Resources for mental health crises

Given the size of the Waking Up community, we are unable to respond individually to each inquiry we receive. With that said, we would like to provide you with some additional support.

Resources for mental health crises:
First, if you are experiencing suicidal thoughts or thinking about harming yourself in any way, please dial local emergency number or go to your nearest emergency room. Help is available.

Below are additional resources that are specific to mental health crises:

NAMI (Monday-Friday, 10 am–6 pm, ET)

Crisis Text Line (24/7)

  • Text HOME to 741-741 (USA)
  • Text HOME to 85258 (UK)
  • Text HOME to 686868 (CANADA)

These resources will provide you with information that is specific to your type of crisis and location, including referrals to nearby emergency services, mobile mental health, and other resources.

Resources for meditation-related difficulties:
If you are experiencing significant distress as a result of your meditation practice, we recommend that you stop practicing—even temporarily. Meditation can sometimes exacerbate distressing internal states, and temporarily suspending your practice is a sign of strength, not weakness.

We also encourage you to seek the help of a chosen mental-health professional in your area. Psychotherapists, social workers, and other trained clinicians are trained to deal with a wide range of issues, and most will offer a free, initial consultation by phone. For more detailed support about finding a mental-health professional, see below.

Finally, the Cheetah House website contains a comprehensive list of resources that can support you. Cheetah House is a non-profit organization that provides information and resources to meditators-in-distress.

Cheetah House can:

Thank you again for reaching out. Meditation is a powerful practice, and adverse experiences are not uncommon. Below are some additional resources.

The Waking Up Team

Additional Reading:

  • Davis, L. (2017). Meditations for Healing Trauma: Mindfulness Skills to Ease Post-Traumatic Stress. NY: New Harbinger.
  • Goldsmith-Turow, R. (2017). Mindfulness Skills for Trauma and PTSD: Practices for Recovery and Resilience. NY: Norton.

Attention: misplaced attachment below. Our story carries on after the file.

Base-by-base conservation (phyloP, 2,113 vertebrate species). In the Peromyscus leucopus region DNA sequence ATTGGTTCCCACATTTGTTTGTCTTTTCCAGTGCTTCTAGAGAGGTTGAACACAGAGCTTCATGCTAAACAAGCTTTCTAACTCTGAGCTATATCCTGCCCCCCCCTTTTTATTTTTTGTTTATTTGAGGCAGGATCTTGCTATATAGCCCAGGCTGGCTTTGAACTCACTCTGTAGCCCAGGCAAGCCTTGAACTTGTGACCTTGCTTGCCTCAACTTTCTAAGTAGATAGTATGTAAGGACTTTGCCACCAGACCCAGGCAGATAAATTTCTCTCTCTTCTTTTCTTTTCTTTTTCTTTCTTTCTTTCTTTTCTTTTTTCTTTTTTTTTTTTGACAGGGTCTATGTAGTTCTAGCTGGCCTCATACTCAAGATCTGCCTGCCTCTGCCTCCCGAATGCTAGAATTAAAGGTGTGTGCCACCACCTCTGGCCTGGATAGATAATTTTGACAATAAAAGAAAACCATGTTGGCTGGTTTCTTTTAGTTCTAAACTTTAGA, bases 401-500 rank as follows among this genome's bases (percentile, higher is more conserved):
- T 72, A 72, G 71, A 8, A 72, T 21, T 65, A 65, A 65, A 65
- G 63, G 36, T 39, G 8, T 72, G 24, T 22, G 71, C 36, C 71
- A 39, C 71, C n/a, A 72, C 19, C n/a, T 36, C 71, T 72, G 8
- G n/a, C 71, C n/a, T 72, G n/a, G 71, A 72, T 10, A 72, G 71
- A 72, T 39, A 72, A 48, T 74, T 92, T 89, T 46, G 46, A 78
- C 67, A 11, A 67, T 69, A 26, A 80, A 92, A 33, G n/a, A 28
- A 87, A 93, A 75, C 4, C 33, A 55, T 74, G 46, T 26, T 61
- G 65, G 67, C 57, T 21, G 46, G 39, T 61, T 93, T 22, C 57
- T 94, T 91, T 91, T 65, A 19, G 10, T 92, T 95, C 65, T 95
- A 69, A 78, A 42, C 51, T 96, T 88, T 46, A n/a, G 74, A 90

• Schwartz, A. (2017). The Complex PTSD Workbook: A Mind-Body Approach to Regaining Emotional Control While Becoming Whole. NY: Althea Press.
  • Stanley, E. A. (2019). Widen the window: Training your brain and body to thrive during stress and recover from trauma. New York: Avery.
  • Treleaven, D. (2018). Trauma-Sensitive Mindfulness: Practices for Safe and Transformative Healing. NY: Norton.

Choosing a Mental-Health Professional
The following are some suggestions in order to find a mental-health professional that can serve you:

  • It’s an important decision: Remember that you are hiring a practitioner – one who you will be spending a significant amount of time with and investing money in.
  • Look them up online: If the practitioner has a website or a professional networking profile, such as LinkedIn, you can get a lot of information about them and their work before interviewing them. Websites are good for weeding people out based on location, cost and area of expertise.
  • Talk to the practitioner directly: Ask for a complimentary phone or live consult beforehand. It’s free and gives you a chance to gauge rapport and make sure they can address what concerns you are coming in with.
  • The interview: A competent practitioner will listen to you, take time to answer your questions and be excited to discuss their work with you. If they seem defensive or rushed, take note of this. Here are topics you might choose to ask about, with more information about each below:
    • What is their experience with the issues you want to work with?
    • What is their educational background?
    • How do they stay up to date in their training?
    • What are their fees and policies about cancellations?
  • If resources are a barrier to access for you, the practitioner should be able to provide you with sliding-scale or free resources in your area.

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